It’s been said that water is the new gold. California just imposed its first statewide water restrictions in response to a historic drought. Australia, which for a decade suffered from a severe drought it called the Big Dry, is still struggling to prepare for the next one.
Knowing where the water is is a key part of managing it. Cities like Santa Fe, New Mexico are finding that mostly invisible wireless networks can play a key role in making their scarce water supplies more visible. The city is working with Council Associate Partner Badger Meter to deploy cellular smart meters in one of the biggest such installations anywhere.
Cellular networks overcome challenges
Because of short supplies, cities that decide to start tracking their water more closely are usually in a hurry to do that. Santa Fe found that the cellular water meters provided it with a rapid path to deployment despite its challenges.
The city’s uneven terrain poses a problem for wireless communications networks that rely on line-of-sight transmission. The package from Badger Meter allows the city to leverage its existing cellular networks.
In the past, technology like this worked only for electrical utilities that could easily supply the meters with power. Badger Meter says advances in battery technology now make the meters viable for others. Santa Fe plans to install 35,000 of these meters, using them for both residential and commercial customers.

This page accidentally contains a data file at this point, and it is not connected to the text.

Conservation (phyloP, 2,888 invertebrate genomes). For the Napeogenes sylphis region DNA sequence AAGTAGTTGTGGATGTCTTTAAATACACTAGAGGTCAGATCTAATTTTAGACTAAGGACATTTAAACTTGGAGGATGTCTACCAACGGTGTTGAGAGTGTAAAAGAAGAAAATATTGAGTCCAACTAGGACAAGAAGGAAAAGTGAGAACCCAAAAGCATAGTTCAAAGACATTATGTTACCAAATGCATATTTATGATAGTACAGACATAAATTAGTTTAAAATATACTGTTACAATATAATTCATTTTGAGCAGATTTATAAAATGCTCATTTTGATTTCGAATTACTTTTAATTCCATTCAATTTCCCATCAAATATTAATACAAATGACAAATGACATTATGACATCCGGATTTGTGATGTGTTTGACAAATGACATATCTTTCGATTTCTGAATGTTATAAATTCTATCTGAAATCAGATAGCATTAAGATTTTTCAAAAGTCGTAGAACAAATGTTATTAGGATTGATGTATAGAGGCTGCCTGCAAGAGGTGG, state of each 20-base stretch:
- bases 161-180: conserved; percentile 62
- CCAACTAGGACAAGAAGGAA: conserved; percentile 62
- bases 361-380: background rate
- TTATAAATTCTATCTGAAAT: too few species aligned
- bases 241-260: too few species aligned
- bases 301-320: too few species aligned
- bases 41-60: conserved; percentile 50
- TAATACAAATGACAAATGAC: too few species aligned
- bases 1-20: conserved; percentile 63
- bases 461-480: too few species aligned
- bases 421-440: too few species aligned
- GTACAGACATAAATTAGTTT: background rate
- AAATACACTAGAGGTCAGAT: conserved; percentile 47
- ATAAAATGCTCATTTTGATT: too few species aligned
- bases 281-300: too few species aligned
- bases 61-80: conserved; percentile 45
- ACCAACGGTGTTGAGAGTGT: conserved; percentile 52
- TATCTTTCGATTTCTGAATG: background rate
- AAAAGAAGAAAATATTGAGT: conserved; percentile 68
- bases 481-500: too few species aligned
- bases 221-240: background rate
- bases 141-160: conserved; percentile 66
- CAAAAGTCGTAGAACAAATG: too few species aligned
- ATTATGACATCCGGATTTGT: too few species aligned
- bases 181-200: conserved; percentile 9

Information aids conservation
When water supplies are short, cities tell people to conserve. They may try, but without information to guide them, their efforts may miss large, but hidden opportunities and fall short of overall goals. Santa Fe, where water supplies are again below normal levels after a five-year drought, hopes smart meters will help. Real-time usage information should help customers see more easily where they’re wasting water -- a level of clarity that isn’t available on a monthly bill.
It also provides the water utility an opportunity to do better. The Smart Cities Council Readiness Guide, which contains a chapter that guides cities through the development of smart water plans, finds a significant amount of water is wasted before it even reaches customers. Smart metering helps uncover those leaks.
Cities that switch to smart water meters typically discover that they’ve been losing at least 10% of their water due to leaks; some discover they’ve been losing half. Considering that cities have already paid to treat that lost water, the savings delivered is even greater. And those savings not only help cities conserve their precious water resources, they can also be a springboard for other smart investments.
More resources …
Smart Water Metering Solution Reduces Water Usage by 10% in Australian City
Yorkshire Water: Managing Water Resources in Real Time Improves System Reliability
San Francisco turns to smart water meters during drought